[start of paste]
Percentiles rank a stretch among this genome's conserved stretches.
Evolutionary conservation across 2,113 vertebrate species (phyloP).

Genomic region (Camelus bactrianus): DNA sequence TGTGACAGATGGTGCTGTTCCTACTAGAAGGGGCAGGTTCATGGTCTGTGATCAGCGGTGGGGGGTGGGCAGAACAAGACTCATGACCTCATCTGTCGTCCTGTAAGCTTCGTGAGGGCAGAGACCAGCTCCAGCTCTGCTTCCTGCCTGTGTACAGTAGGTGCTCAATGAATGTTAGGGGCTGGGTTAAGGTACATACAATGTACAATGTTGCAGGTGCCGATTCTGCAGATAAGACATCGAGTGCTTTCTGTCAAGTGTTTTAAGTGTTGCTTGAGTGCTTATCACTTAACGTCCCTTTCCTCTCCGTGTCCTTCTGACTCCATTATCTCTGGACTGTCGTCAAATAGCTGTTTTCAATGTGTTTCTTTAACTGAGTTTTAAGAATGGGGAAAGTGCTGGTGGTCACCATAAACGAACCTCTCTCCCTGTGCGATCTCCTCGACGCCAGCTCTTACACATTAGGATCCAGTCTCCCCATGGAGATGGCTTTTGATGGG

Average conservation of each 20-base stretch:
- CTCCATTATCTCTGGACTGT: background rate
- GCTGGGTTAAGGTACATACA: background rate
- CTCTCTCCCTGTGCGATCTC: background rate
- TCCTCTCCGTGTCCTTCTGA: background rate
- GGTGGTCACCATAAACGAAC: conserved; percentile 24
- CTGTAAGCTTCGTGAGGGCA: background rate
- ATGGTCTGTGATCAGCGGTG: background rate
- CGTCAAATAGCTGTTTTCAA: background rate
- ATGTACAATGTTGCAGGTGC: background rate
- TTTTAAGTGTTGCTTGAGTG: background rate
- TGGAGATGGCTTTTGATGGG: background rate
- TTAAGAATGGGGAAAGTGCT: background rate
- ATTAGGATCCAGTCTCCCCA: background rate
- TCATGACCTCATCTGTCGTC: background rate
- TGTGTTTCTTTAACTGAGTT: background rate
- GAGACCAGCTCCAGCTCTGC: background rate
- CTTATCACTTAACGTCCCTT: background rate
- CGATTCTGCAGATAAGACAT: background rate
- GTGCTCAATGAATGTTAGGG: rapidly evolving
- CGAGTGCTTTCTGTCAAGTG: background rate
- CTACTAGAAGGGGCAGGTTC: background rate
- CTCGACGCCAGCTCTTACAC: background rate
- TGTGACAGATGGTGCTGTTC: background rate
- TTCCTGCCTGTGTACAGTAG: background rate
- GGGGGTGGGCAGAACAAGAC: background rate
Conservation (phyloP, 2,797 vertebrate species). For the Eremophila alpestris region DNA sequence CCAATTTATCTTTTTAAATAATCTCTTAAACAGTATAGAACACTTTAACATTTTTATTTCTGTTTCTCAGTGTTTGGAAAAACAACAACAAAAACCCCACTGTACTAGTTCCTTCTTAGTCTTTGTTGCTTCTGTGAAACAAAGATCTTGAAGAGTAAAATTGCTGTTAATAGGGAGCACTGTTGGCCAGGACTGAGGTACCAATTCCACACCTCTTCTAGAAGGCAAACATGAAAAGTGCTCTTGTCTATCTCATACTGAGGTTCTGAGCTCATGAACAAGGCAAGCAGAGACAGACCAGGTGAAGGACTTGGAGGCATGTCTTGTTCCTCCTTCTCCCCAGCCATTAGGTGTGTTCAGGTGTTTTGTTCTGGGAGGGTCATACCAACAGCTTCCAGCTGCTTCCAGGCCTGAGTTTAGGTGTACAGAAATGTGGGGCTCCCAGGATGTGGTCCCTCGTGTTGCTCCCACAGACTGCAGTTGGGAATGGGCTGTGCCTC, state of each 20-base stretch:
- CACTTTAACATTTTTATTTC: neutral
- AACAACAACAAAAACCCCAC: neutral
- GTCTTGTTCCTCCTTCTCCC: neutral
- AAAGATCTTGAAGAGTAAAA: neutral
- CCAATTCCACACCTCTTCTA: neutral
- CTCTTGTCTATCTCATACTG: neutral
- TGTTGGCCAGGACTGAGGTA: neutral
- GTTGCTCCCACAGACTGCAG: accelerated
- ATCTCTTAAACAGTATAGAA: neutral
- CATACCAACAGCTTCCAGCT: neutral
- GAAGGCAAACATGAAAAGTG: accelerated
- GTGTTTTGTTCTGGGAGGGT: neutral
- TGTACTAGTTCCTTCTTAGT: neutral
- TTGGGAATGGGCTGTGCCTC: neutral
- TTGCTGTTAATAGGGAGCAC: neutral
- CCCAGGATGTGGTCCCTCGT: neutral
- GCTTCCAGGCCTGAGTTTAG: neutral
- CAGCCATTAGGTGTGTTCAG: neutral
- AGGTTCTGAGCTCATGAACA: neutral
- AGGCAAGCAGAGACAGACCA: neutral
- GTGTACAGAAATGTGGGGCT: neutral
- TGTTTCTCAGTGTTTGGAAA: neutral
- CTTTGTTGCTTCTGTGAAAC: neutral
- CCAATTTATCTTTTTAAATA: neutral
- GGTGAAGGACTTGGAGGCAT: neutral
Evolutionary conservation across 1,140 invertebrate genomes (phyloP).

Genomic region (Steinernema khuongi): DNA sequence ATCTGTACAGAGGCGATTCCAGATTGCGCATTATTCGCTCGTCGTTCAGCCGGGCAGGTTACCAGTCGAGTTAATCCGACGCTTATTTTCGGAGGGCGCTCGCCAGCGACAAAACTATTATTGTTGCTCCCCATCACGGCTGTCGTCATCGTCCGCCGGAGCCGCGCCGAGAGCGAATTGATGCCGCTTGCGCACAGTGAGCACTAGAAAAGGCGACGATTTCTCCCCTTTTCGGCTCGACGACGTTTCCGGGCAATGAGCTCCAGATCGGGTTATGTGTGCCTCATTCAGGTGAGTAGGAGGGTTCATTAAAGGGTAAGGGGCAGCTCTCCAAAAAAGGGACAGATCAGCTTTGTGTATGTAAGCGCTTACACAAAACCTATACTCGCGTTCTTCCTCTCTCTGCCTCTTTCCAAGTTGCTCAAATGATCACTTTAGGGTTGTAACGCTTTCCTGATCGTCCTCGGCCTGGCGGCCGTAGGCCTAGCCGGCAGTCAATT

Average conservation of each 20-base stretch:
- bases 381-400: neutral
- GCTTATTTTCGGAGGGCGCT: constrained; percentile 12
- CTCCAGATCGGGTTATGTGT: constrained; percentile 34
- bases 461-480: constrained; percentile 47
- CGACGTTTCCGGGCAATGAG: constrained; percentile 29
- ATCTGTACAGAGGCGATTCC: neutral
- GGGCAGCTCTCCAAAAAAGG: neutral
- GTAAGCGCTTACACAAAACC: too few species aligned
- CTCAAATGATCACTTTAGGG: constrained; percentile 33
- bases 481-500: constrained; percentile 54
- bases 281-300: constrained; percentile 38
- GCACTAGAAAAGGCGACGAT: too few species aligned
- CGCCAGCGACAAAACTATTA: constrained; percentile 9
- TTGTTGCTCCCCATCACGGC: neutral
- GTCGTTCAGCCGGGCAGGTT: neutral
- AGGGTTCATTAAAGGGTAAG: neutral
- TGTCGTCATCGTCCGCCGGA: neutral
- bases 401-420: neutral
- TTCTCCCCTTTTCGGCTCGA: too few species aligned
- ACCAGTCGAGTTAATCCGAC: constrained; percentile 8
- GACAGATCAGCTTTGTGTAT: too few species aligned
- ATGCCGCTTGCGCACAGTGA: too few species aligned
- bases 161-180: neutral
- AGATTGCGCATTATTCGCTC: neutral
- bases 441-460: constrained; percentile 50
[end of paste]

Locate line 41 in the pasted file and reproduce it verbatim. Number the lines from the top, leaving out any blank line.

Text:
- GAAGGCAAACATGAAAAGTG: accelerated